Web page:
West Virginia delegate draws ire for anti-LGBTQ comments

Defended proposal banning towns from enacting protections

Photo courtesy of WV Legislative Photography From left, Delegates Danielle Walker, D-Monongalia, and Sammi Brown, D-Jefferson, hug after both spoke out against remarks made in a committee meeting by Delegate Eric Porterfield, R-Mercer.

CHARLESTON — Comments in a committee meeting by a freshman lawmaker sent shockwaves through the House of Delegates, culminating with a showdown Thursday.

During remarks on the floor of the House of Delegates Thursday morning, Delegate Eric Porterfield, R-Mercer, was singled out by several House members for remarks he gave the night before during a meeting of the House Government Organization Committee.

The committee was discussing an amendment Wednesday night to House Bill 2708, creating the Local Government Labor and Consumer Marketing Regulatory Limitation Act. The legislation imposes limitations on what ordinances cities are allowed to enact. Examples in the act include cities that try to increase the minimum wage or ban the use of plastic bags or plastic straws.

During the discussion of the bill, an amendment was offered by Delegate Tom Bibby, R-Berkeley, that would have prevented cities from enacting employment and housing non-discrimination acts, or EHNDA. According to Fairness West Virginia, which lobbies on behalf of lesbian, gay, bisexual and transgender West Virginians, 11 cities in the state have enacted EHNDA provisions.

Porterfield, when speaking for Bibby’s amendment, called LGBTQ activists “socialists” and said West Virginians should have the freedom to fire or deny housing to someone based on sexual orientation if they disagree with it.

“As legislators, I don’t think it’s our job to legislate behavior,” Porterfield said. “The LGBT is the most socialist group in this country. They do not protect gays.”

Citing Milo Yiannopoulos, a gay alt-right activist accused of being a white nationalist, Porterfield cited the name of Yiannopoulos’ 2015 campus speaking tour which uses a name that many in the LGBTQ community find offensive.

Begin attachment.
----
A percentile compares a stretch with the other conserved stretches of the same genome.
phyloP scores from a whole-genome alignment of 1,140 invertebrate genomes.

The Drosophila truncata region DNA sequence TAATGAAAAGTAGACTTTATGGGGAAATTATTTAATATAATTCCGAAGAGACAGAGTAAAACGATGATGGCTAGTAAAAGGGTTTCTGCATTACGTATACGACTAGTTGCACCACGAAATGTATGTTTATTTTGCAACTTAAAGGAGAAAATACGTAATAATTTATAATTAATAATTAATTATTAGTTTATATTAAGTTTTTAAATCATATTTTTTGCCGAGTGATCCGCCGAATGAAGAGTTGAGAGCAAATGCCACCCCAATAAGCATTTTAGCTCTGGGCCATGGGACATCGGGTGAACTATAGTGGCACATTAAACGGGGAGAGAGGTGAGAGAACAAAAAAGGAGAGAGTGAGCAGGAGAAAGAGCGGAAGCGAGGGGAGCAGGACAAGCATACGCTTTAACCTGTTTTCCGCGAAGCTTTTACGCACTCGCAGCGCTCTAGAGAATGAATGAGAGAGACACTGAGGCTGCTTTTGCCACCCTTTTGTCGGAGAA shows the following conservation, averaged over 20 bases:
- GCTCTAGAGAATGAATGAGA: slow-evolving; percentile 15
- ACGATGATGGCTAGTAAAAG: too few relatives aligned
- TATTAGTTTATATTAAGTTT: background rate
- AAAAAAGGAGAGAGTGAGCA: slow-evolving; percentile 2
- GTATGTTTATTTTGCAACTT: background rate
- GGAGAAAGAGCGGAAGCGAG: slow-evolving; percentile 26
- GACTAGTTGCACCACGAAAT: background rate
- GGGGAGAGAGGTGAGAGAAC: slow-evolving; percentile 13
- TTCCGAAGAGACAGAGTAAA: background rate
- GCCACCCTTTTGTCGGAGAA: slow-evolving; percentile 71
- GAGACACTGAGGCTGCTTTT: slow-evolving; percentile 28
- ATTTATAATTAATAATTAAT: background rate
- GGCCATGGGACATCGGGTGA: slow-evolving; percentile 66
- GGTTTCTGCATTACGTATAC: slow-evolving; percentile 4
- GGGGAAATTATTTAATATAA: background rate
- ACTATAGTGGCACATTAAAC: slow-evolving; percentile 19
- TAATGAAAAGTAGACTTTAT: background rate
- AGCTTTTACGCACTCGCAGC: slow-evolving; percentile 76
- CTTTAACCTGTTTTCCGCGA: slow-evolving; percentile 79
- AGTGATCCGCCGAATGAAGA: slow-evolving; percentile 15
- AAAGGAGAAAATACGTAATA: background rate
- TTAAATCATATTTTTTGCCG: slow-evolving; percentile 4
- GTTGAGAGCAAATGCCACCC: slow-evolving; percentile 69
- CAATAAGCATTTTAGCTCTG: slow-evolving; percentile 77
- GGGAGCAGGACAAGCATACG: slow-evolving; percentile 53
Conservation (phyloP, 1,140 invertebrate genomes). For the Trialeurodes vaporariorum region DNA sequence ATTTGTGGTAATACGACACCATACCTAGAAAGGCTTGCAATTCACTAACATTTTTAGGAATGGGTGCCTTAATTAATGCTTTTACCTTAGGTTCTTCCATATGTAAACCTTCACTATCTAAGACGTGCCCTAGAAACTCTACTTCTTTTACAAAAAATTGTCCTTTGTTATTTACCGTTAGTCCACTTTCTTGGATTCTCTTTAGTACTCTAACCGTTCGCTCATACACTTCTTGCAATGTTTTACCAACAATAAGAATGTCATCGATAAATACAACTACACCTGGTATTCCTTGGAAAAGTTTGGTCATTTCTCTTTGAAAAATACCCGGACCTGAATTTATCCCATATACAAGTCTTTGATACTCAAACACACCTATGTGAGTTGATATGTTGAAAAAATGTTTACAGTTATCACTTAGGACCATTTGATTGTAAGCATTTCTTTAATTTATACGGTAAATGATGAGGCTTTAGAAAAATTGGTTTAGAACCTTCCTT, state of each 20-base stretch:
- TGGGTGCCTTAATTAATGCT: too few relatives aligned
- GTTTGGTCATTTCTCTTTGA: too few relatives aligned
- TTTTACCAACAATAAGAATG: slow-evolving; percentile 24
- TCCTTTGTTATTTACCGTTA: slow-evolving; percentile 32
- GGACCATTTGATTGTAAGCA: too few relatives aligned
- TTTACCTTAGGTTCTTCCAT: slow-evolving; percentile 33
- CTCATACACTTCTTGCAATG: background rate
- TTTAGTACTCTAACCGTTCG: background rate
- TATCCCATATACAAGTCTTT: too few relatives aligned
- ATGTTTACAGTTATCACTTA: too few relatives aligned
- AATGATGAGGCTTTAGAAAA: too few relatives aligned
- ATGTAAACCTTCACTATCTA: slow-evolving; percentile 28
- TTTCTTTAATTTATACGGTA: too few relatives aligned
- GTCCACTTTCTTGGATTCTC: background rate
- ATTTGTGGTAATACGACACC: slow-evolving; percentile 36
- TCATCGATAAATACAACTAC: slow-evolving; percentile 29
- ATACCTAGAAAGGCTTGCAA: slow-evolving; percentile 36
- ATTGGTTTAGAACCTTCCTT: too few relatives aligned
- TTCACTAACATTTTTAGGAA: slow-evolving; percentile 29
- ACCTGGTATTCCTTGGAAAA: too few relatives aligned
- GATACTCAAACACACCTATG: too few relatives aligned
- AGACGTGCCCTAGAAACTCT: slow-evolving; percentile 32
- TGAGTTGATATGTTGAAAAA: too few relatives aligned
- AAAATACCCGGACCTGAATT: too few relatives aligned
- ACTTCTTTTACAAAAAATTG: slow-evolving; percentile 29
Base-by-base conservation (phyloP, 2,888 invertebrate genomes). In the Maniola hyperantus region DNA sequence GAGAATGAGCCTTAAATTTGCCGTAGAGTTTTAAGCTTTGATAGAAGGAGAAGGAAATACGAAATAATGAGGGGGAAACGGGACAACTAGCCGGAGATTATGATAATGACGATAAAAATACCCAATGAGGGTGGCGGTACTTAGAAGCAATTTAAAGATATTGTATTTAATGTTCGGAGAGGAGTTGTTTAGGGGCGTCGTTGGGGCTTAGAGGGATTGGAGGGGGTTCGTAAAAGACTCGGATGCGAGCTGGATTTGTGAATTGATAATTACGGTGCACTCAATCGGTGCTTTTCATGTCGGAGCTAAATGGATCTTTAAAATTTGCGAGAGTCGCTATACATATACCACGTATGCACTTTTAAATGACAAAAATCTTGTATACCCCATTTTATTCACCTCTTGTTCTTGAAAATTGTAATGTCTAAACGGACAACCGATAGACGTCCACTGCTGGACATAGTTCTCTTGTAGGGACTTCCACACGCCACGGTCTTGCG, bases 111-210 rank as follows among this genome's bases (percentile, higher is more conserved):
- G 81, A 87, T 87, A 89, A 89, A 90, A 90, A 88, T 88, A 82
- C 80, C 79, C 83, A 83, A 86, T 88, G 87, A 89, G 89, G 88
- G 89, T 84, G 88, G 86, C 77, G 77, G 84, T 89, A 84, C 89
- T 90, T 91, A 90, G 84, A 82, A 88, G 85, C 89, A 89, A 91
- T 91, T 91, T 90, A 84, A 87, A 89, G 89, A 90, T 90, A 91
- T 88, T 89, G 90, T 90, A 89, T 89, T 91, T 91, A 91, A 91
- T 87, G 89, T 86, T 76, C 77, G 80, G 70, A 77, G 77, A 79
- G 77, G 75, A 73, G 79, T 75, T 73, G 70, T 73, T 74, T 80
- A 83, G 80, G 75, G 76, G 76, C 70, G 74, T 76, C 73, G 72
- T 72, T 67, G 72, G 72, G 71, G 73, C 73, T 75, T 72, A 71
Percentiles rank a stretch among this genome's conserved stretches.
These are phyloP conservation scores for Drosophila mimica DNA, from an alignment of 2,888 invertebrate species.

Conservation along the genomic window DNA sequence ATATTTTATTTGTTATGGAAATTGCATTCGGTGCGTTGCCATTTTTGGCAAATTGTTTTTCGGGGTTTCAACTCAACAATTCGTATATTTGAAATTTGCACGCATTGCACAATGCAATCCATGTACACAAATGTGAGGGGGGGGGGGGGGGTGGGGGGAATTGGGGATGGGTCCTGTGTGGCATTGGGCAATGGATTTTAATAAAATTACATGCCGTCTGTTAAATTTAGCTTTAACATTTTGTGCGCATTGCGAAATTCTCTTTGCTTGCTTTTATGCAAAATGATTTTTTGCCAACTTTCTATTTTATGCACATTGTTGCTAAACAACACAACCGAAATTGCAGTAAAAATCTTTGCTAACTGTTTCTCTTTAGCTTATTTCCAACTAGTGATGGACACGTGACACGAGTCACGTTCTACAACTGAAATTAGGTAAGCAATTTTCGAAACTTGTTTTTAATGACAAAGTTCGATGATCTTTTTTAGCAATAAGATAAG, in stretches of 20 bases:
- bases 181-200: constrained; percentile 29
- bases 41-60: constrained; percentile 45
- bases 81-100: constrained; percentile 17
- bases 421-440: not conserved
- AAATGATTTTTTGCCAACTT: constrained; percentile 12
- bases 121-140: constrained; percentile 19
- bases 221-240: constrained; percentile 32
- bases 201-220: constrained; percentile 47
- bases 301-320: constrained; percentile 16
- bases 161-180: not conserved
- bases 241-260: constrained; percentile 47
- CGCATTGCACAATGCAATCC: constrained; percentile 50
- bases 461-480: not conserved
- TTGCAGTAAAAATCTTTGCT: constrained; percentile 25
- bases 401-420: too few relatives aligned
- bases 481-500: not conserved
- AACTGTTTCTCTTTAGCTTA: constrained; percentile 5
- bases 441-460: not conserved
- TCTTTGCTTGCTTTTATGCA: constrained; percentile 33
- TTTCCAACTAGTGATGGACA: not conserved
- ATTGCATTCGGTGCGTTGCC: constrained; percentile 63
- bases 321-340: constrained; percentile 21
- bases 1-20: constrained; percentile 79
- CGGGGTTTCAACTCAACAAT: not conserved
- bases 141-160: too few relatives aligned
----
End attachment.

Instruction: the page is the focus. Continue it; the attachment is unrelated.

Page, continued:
“This is the name of his tour, this is not what I named his tour, but he was on what he referred to as the ‘Dangerous F…….. Tour,” Porterfield said. “We cannot allow discriminatory bigots to determine how our citizens are going to live.”

Twice during the committee meeting points of order were raised regarding Porterfield’s remarks. House Government Organization Committee Chairman Gary Howell, R-Mineral, ordered Porterfield to be mindful of his words.

“To the member, I would ask you to tone it down and be very careful how you tread on this,” Howell said.

By Thursday, Porterfield’s remarks had been shared among other members of the House, who did not share his perspective.

“This morning I actually had the opportunity to listen to the audio,” said Delegate Shawn Fluharty, D-Ohio. “Maybe my ears were hearing things, but when I listened to the audio, I heard a member use the F-word, and not the one we normally think of. One that is used for hatred. One that is used to say you’re different than I am. One that is used to keep people out of my state.”

“It seems that we have a crisis of character in this chamber,” said Delegate Sammi Brown, D-Jefferson. “We had a sentiment that was very much against the progress of this community. It was against the progress of bipartisanship in this chamber.”

Bibby, the author of the amendment, said his intent was not to discriminate against anyone, but to make sure city ordinances are consistent with state and federal law.

“That discussion went on in all different directions,” Bibby said. “If you look at the amendment on its text, all it did was ensure no city or county could make up a protected class that was already not part of federal and state law, pure and simple. The rest of it was pure discussion.”

A member of the government organization committee — Delegate Danielle Walker, D-Monongalia — said the remarks from Porterfield were hurtful to her, a black woman. But she was more hurt by the reaction of her son, who decided not to visit the state Capitol because of the comments from Porterfield.

“In the people’s house, my 17-year-old did not feel welcome because of one isolated instance,” Walker said. “Sticks and stones may break my bones, but words hurt deep inside.”

Porterfield offered no further comment on his remarks.


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